Director of Bands
F. David Romines serves Marywood as Director of Bands and Co-Chair of the Department of Music, Theatre, and Dance. He has directed music ensembles from public and private schools, community groups, colleges and universities, the military, and professional organizations.
Over the past ten years, he has appeared as conductor and clinician over 100 times in 35 states, as well as Canada, South Korea, Germany, Italy, and China. His research related to conducting pedagogy and study-abroad experiences have been published in multiple editions of the American Bandmaster’s Association Journal of Band Research, the discipline’s top research publication. Since 2003, he has authored 12 published articles on a variety of topics related to music education and instrumental music techniques. Romines is a former member of the Advisory Board for the Music Educator’s Journal and serves on the Sudler Award Committee. In 2014, he was awarded the Marywood University Distinguished Faculty Award for Distinction in Discipline. In the spring of 2015, Romines founded the Northeastern Youth Wind Ensemble in collaboration with American Youth Ensembles, Conn-Selmer, Inc. and Hal Leonard Music. This ensemble is designed for the enrichment of accomplished high school musicians and serves as a valuable teaching laboratory for Marywood Music Education Majors.
Romines earned Bachelor and Master of Music diplomas in Music Education from the University of Tennessee - Knoxville and the Doctor of Musical Arts degree from the University of Southern Mississippi, where he studied conducting with Dr. Thomas V. Fraschillo. Romines has received additional formal conducting instruction from Richard Blatti, Ray Cramer, Tom Lee, Allan McMurray, and Steven Pratt.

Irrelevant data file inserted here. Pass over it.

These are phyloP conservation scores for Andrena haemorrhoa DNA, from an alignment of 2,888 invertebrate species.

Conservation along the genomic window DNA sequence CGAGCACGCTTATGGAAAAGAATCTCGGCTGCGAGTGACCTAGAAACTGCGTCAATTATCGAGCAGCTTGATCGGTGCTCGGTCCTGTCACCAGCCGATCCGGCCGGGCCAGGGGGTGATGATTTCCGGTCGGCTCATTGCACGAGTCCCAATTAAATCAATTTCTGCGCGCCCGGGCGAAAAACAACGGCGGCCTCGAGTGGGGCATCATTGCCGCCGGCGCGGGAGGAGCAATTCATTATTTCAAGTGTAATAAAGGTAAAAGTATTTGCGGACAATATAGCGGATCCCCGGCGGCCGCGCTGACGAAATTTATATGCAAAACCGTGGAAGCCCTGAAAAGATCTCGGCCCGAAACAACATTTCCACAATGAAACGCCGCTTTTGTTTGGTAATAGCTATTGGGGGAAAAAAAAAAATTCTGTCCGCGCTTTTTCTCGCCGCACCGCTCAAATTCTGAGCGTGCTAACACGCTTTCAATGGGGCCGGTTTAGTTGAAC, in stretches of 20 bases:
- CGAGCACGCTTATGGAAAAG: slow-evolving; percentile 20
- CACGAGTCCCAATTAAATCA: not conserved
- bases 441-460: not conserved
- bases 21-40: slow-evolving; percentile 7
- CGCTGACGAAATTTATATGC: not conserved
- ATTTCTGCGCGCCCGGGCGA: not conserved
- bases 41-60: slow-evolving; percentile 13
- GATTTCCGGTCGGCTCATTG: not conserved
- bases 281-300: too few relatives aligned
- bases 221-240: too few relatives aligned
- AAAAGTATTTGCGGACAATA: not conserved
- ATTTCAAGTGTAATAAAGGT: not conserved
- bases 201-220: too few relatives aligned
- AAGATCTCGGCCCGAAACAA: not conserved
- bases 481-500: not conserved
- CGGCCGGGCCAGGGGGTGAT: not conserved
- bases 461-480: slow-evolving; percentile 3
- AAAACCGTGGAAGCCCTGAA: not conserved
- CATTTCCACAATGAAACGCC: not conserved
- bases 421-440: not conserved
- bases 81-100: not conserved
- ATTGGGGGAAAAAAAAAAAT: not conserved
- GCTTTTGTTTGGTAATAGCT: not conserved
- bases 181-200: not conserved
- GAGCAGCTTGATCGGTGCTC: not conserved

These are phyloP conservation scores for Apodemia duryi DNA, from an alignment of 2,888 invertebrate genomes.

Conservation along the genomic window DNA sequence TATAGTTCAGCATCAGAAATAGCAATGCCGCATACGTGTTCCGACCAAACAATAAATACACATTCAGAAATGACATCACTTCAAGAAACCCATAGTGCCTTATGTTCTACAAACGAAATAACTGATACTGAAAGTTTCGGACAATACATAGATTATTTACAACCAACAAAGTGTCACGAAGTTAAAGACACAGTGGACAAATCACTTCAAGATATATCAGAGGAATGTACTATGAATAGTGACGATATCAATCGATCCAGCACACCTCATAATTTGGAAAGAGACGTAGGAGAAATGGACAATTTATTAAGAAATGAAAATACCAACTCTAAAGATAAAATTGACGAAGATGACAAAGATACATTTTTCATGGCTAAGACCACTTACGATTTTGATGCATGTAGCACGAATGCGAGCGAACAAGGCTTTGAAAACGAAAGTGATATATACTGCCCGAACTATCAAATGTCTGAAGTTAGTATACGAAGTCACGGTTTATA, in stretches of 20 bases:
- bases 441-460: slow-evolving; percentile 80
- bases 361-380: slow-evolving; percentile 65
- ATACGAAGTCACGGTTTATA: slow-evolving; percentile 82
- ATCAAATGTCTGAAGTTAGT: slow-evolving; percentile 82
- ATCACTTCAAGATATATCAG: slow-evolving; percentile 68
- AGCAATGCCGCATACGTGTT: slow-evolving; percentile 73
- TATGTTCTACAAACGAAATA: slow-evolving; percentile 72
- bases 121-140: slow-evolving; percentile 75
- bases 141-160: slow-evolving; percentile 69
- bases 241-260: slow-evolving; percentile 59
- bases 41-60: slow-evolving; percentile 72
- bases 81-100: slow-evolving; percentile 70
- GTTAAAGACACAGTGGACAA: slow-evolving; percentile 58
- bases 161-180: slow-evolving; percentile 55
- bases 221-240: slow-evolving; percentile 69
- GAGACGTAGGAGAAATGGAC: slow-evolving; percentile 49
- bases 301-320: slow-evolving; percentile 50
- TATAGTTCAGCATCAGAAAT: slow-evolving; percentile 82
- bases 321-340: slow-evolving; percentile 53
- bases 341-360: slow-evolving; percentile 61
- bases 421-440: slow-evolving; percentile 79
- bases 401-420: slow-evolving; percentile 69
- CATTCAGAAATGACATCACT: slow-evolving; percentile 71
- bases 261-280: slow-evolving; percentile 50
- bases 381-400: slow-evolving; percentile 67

Band students often cut corners during the course of their daily routine. If these short cuts are not continually addressed, bad habits may emerge. Directors have also been guilty of allowing bad band room habits to have a negative impact on their teaching technique. This clinic addresses bad habits commonly found in band rooms along with comments and suggestions that may help eliminate bad habits and replace them with good ones.
Remember why you wanted to study music and take your classes seriously. We cover all the pitfalls that new music students may encounter.
Common performance standards that must be addressed within the context of daily music rehearsals. Effective directors will plan detailed lessons that move students toward conceptual understanding. Directors must avoid the temptation to “take an occasional swipe” at advanced musical concerns and should carefully address universal concepts with the goal of giving students the ability to apply what they have learned to similar musical situations as they are encountered.
Accomplished music students often frustrate their conducting instructor when they take up a baton to lead an ensemble. The same student who artistically navigated challenging repertoire at a recent performance conducts in a seemingly illogical and nonmusical fashion and may offer the distinct impression of simply trying to survive the class. The student has proven the ability to think musically, but a disconnect occurs when they try to “conduct” their intent to others.
Before choosing a college, students should consider carefully why they want to major in music. Students may confuse liking their music teacher with having a fun career; what looks like fun is also hard work. We look at everything an incoming college students should consider before making that important decision.